Teaching the Business of Media

You might know of the Radio-Television-Film (RTF) department merely for our excellent instruction in writing, shooting, and editing stories for film and television. However, RTF’s curriculum does not stop with hands-on production coursework: to prepare students for a range of career paths and professional opportunities in the evolving media industries, we continue to expand the breadth of course offerings on the business of media.

Through innovative methods and experiential projects, courses like Producing Film and Television, Script to Screen with Matthew McConaughey, and Writer’s Room Workshop are training students for all aspects of media production, including development, financing, marketing, and distribution. Moreover, media studies courses like Global Hollywood, Transmedia Storytelling, The Business of Hollywood, and Media Industries and Entrepreneurship introduce students to the global scope of operations and careers beyond the more obvious professional roles in film and TV production and post-production.

“Educating students on the landscape in which they’re operating is really crucial for their success,” stated Professor Richard Lewis, Associate Chair of the RTF Department.

The research and analytical practices that such business-oriented media studies courses emphasize are more than just academic enterprises: potential employers often value these skills.  Nora Bess—a Plan II Honors and RTF alumna who now works on the digital and social media team at HBO —stated, “A lot of folks in RTF may think technical skills are the most important, but all the jobs I've had in the media industry appreciated my interdisciplinary background. ‘Sure, she knows about TV, but she also knows how to put together thoughts and look at data intelligently.’”

“Educating students on the landscape in which they’re operating is really crucial for their success,” stated Professor Richard Lewis, Associate Chair of the RTF Department.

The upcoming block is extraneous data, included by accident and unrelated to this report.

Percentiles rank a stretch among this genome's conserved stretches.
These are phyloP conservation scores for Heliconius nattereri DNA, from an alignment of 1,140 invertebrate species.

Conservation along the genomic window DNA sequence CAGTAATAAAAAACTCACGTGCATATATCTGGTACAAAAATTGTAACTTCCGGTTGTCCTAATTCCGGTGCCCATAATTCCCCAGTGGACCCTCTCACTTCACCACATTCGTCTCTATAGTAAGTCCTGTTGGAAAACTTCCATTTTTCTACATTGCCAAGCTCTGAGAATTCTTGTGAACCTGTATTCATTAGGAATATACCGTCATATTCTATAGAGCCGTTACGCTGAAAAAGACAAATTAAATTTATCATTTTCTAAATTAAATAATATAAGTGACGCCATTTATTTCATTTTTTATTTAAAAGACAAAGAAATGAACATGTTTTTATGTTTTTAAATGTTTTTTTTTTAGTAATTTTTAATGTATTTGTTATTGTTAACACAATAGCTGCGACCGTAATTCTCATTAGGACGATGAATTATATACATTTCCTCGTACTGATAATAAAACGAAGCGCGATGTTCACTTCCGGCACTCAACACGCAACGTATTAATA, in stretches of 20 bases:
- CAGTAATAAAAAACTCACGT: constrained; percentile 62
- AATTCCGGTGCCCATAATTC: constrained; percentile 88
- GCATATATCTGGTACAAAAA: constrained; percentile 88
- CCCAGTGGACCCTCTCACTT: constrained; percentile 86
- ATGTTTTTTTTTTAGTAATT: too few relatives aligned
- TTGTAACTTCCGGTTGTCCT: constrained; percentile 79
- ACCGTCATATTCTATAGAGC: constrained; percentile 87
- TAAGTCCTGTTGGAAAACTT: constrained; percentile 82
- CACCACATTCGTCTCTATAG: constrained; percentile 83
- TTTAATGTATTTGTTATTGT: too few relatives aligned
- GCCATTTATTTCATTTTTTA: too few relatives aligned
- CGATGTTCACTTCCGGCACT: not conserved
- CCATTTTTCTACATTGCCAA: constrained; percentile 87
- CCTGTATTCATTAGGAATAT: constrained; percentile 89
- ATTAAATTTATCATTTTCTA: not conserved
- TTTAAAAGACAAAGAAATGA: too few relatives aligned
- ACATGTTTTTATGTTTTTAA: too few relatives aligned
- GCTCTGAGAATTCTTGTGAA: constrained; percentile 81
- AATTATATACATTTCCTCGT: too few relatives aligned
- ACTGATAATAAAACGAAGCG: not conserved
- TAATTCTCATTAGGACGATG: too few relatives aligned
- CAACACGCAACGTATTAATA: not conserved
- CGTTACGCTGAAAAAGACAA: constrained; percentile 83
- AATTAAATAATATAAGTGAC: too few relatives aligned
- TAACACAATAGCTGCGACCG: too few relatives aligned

A number of media studies courses use specific concepts as focal points to teach broader industrial processes and trends. Dr. Shanti Kumar’s Global Hollywood, for example, traces the historical development of international markets for US film and media production, distribution, and exhibition. Meanwhile, Transmedia Storytelling, designed by Dr. Suzanne Scott, focuses on this widely adopted narrative model—demonstrated by franchises like Star Wars and The Walking Dead—to chart the complex dynamics among global conglomerates, media creators, and audiences. As an experiential project, students are asked to collaboratively design a transmedia extension for a contemporary media property.

The Business of Hollywood, developed by Dr. Alisa Perren, maps out opportunities, issues, and challenges that professionals face in the contemporary media landscape. Testifying to the value of this class, Bess explained, “It helped me identify potential spaces, like digital and emerging media technology, that I want to work in.” Each week, guest speakers share their career trajectories and discuss their day-to-day experiences working in a range of professions. Course lectures and materials frame their roles within larger topics like financing models, distribution practices, government policies, labor conditions, and globalization strategies. Guests have included production and post-production professionals (writers, directors, and producers) as well those with more managerial and executive roles (talent management, acquisitions, creative development, and marketing) for diverse film, TV, and digital outlets. A past speaker, Luis Ribeiro, is a managing partner and executive producer of the New York branch of a Brazilian post-production company, LOBO, which specializes in digital techniques and effects. Another, Raymond Mansfield (Partner, QC Entertainment, Executive Producer, Get Out [2017]; Producer, BlacKkKlansman [2018]) co-founded QC Entertainment—a one-stop company for production, financing, distribution, and everything in between.